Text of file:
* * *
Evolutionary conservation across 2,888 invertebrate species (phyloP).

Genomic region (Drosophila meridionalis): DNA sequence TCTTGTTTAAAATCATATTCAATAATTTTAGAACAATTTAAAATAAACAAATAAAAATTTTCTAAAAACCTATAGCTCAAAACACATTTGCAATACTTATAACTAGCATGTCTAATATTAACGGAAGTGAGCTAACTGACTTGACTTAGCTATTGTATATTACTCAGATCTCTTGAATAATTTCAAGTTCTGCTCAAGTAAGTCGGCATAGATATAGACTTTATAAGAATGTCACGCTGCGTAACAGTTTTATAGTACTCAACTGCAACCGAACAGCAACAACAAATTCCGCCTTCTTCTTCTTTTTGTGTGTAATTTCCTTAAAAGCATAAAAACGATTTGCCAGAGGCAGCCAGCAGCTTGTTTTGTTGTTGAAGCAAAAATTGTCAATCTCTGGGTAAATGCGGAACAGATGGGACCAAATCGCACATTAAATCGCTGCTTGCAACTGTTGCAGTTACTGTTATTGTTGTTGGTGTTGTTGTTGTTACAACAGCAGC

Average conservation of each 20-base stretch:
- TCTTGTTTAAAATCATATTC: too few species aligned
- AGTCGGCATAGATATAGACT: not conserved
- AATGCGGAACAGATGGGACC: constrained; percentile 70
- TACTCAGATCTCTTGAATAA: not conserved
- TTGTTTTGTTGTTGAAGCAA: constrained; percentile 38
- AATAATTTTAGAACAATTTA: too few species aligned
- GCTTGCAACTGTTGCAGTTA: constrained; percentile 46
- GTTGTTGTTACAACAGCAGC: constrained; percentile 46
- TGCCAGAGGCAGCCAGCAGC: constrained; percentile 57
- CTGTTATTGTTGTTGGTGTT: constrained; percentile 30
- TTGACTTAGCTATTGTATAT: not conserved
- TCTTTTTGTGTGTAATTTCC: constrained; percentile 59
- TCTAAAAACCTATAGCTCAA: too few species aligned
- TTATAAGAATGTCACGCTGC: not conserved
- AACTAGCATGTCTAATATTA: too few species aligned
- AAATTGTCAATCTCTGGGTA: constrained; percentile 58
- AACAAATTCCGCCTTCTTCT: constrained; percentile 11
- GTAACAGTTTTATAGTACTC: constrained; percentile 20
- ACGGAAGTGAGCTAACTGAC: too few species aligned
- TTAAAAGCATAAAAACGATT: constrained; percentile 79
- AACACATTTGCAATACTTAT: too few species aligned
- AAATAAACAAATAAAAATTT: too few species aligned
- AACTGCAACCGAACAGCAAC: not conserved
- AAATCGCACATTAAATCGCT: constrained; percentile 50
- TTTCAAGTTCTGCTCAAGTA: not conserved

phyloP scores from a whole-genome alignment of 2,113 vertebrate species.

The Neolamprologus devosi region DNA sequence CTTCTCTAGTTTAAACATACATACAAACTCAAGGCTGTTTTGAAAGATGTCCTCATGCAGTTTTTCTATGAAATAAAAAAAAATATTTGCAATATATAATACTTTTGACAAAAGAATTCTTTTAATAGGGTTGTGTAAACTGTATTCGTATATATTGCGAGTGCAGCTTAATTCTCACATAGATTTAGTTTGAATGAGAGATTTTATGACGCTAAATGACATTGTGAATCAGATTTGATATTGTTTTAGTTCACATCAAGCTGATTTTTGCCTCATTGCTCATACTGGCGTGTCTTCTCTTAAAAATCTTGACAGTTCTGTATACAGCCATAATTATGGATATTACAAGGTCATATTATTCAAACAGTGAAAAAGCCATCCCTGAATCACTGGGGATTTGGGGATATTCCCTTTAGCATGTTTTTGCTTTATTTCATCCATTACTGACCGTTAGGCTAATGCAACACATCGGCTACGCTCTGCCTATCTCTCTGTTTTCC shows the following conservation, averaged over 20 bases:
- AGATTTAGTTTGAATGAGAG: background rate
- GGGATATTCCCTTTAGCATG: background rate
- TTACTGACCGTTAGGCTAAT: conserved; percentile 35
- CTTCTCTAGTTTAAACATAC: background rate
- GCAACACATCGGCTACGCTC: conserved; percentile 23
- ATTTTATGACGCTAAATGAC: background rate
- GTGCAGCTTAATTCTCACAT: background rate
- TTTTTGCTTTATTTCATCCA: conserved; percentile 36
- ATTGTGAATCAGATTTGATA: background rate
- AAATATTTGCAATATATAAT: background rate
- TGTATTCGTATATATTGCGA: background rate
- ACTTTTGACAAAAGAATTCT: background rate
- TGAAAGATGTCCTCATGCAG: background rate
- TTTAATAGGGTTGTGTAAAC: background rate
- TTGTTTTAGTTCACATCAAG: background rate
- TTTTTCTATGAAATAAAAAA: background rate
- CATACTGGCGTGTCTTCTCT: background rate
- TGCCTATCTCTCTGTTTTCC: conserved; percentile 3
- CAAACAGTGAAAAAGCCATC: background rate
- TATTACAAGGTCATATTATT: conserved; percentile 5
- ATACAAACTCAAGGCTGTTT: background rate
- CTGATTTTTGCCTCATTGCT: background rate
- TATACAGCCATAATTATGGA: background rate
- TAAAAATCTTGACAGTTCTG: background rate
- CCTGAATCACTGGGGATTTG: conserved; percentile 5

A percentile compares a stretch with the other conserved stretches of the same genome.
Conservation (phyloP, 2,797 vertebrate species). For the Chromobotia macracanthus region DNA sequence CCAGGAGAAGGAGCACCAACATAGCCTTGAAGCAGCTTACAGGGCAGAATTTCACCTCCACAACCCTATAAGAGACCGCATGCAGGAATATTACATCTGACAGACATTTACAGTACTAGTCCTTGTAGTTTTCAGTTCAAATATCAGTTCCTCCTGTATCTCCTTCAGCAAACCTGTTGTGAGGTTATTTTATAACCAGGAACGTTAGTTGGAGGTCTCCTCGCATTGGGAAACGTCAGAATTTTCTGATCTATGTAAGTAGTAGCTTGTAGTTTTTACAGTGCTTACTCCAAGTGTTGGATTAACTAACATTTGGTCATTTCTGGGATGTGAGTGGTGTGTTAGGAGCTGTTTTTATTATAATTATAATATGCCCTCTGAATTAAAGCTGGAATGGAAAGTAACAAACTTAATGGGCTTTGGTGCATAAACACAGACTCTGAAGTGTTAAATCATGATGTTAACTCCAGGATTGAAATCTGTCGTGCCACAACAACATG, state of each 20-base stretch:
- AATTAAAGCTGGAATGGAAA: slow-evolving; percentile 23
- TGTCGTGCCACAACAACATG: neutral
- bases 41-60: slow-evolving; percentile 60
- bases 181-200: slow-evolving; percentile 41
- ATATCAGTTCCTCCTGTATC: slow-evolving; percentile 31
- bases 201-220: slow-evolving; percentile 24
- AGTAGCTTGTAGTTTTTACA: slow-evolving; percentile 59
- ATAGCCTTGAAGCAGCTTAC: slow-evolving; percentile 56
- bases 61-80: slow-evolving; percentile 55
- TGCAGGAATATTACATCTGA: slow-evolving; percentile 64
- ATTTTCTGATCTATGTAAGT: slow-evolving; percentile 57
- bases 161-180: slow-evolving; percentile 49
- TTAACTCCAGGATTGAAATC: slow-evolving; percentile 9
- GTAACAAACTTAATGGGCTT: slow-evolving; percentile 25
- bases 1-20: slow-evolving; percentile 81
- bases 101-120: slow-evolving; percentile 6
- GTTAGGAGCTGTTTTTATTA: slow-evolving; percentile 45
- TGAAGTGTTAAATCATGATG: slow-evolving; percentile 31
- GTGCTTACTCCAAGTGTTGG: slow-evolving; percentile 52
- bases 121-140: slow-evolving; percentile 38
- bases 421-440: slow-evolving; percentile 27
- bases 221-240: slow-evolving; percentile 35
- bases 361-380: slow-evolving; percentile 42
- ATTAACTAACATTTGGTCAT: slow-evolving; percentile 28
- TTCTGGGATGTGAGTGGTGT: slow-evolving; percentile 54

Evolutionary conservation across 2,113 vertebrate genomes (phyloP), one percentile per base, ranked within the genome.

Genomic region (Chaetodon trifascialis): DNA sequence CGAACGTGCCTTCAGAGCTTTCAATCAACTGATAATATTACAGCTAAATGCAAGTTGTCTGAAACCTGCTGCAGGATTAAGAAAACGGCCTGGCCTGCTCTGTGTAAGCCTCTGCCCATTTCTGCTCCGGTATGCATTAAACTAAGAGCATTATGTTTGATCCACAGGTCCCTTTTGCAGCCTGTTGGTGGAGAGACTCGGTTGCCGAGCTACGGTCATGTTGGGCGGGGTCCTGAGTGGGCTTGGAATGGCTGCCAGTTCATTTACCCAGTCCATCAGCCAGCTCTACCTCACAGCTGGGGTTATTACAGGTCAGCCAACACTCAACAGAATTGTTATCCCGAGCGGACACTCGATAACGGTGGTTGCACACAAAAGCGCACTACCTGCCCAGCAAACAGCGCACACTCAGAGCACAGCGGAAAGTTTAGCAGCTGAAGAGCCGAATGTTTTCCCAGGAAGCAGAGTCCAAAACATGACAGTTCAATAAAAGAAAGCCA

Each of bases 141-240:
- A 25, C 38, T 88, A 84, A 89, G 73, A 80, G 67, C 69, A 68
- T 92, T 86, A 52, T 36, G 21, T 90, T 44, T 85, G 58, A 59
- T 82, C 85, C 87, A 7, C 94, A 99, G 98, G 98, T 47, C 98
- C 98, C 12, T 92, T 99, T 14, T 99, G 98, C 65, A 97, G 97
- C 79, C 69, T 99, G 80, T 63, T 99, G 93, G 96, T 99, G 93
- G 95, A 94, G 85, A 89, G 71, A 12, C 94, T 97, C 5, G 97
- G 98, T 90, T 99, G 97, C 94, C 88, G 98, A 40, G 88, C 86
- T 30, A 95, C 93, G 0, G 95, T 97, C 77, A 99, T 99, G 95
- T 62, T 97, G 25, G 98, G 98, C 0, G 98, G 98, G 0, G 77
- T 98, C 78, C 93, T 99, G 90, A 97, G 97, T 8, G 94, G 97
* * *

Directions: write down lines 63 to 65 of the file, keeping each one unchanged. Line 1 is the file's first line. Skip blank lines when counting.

- bases 201-220: slow-evolving; percentile 24
- AGTAGCTTGTAGTTTTTACA: slow-evolving; percentile 59
- ATAGCCTTGAAGCAGCTTAC: slow-evolving; percentile 56